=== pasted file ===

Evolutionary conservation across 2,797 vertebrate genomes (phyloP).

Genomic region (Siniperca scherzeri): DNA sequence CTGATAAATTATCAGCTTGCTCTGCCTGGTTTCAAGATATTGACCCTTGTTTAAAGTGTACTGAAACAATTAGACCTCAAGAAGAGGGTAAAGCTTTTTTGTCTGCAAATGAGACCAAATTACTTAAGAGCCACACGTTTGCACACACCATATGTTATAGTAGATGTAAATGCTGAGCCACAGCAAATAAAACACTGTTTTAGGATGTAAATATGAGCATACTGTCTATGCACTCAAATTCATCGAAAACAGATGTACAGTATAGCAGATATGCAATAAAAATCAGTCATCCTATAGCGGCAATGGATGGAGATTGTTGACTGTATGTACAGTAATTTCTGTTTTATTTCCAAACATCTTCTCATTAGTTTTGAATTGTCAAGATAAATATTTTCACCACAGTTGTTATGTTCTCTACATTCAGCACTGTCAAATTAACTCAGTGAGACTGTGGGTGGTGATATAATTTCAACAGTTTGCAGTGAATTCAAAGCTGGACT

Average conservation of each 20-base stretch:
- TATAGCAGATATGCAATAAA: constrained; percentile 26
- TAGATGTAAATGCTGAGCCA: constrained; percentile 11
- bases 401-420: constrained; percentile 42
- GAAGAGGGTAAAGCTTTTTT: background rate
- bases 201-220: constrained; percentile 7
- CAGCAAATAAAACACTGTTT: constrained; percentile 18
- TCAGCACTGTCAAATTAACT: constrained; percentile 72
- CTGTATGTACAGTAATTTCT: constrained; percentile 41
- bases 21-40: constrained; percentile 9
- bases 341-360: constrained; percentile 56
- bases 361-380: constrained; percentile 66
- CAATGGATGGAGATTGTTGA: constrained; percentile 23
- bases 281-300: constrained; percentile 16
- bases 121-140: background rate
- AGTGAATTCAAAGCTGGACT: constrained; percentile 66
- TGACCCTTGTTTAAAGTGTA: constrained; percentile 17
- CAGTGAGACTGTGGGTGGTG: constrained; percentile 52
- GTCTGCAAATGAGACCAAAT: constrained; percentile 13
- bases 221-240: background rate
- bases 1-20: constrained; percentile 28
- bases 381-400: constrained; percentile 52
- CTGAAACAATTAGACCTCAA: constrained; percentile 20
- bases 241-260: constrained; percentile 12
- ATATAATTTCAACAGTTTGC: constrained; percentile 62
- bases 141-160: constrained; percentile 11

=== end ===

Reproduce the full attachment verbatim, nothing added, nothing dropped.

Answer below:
Evolutionary conservation across 2,797 vertebrate genomes (phyloP).

Genomic region (Siniperca scherzeri): DNA sequence CTGATAAATTATCAGCTTGCTCTGCCTGGTTTCAAGATATTGACCCTTGTTTAAAGTGTACTGAAACAATTAGACCTCAAGAAGAGGGTAAAGCTTTTTTGTCTGCAAATGAGACCAAATTACTTAAGAGCCACACGTTTGCACACACCATATGTTATAGTAGATGTAAATGCTGAGCCACAGCAAATAAAACACTGTTTTAGGATGTAAATATGAGCATACTGTCTATGCACTCAAATTCATCGAAAACAGATGTACAGTATAGCAGATATGCAATAAAAATCAGTCATCCTATAGCGGCAATGGATGGAGATTGTTGACTGTATGTACAGTAATTTCTGTTTTATTTCCAAACATCTTCTCATTAGTTTTGAATTGTCAAGATAAATATTTTCACCACAGTTGTTATGTTCTCTACATTCAGCACTGTCAAATTAACTCAGTGAGACTGTGGGTGGTGATATAATTTCAACAGTTTGCAGTGAATTCAAAGCTGGACT

Average conservation of each 20-base stretch:
- TATAGCAGATATGCAATAAA: constrained; percentile 26
- TAGATGTAAATGCTGAGCCA: constrained; percentile 11
- bases 401-420: constrained; percentile 42
- GAAGAGGGTAAAGCTTTTTT: background rate
- bases 201-220: constrained; percentile 7
- CAGCAAATAAAACACTGTTT: constrained; percentile 18
- TCAGCACTGTCAAATTAACT: constrained; percentile 72
- CTGTATGTACAGTAATTTCT: constrained; percentile 41
- bases 21-40: constrained; percentile 9
- bases 341-360: constrained; percentile 56
- bases 361-380: constrained; percentile 66
- CAATGGATGGAGATTGTTGA: constrained; percentile 23
- bases 281-300: constrained; percentile 16
- bases 121-140: background rate
- AGTGAATTCAAAGCTGGACT: constrained; percentile 66
- TGACCCTTGTTTAAAGTGTA: constrained; percentile 17
- CAGTGAGACTGTGGGTGGTG: constrained; percentile 52
- GTCTGCAAATGAGACCAAAT: constrained; percentile 13
- bases 221-240: background rate
- bases 1-20: constrained; percentile 28
- bases 381-400: constrained; percentile 52
- CTGAAACAATTAGACCTCAA: constrained; percentile 20
- bases 241-260: constrained; percentile 12
- ATATAATTTCAACAGTTTGC: constrained; percentile 62
- bases 141-160: constrained; percentile 11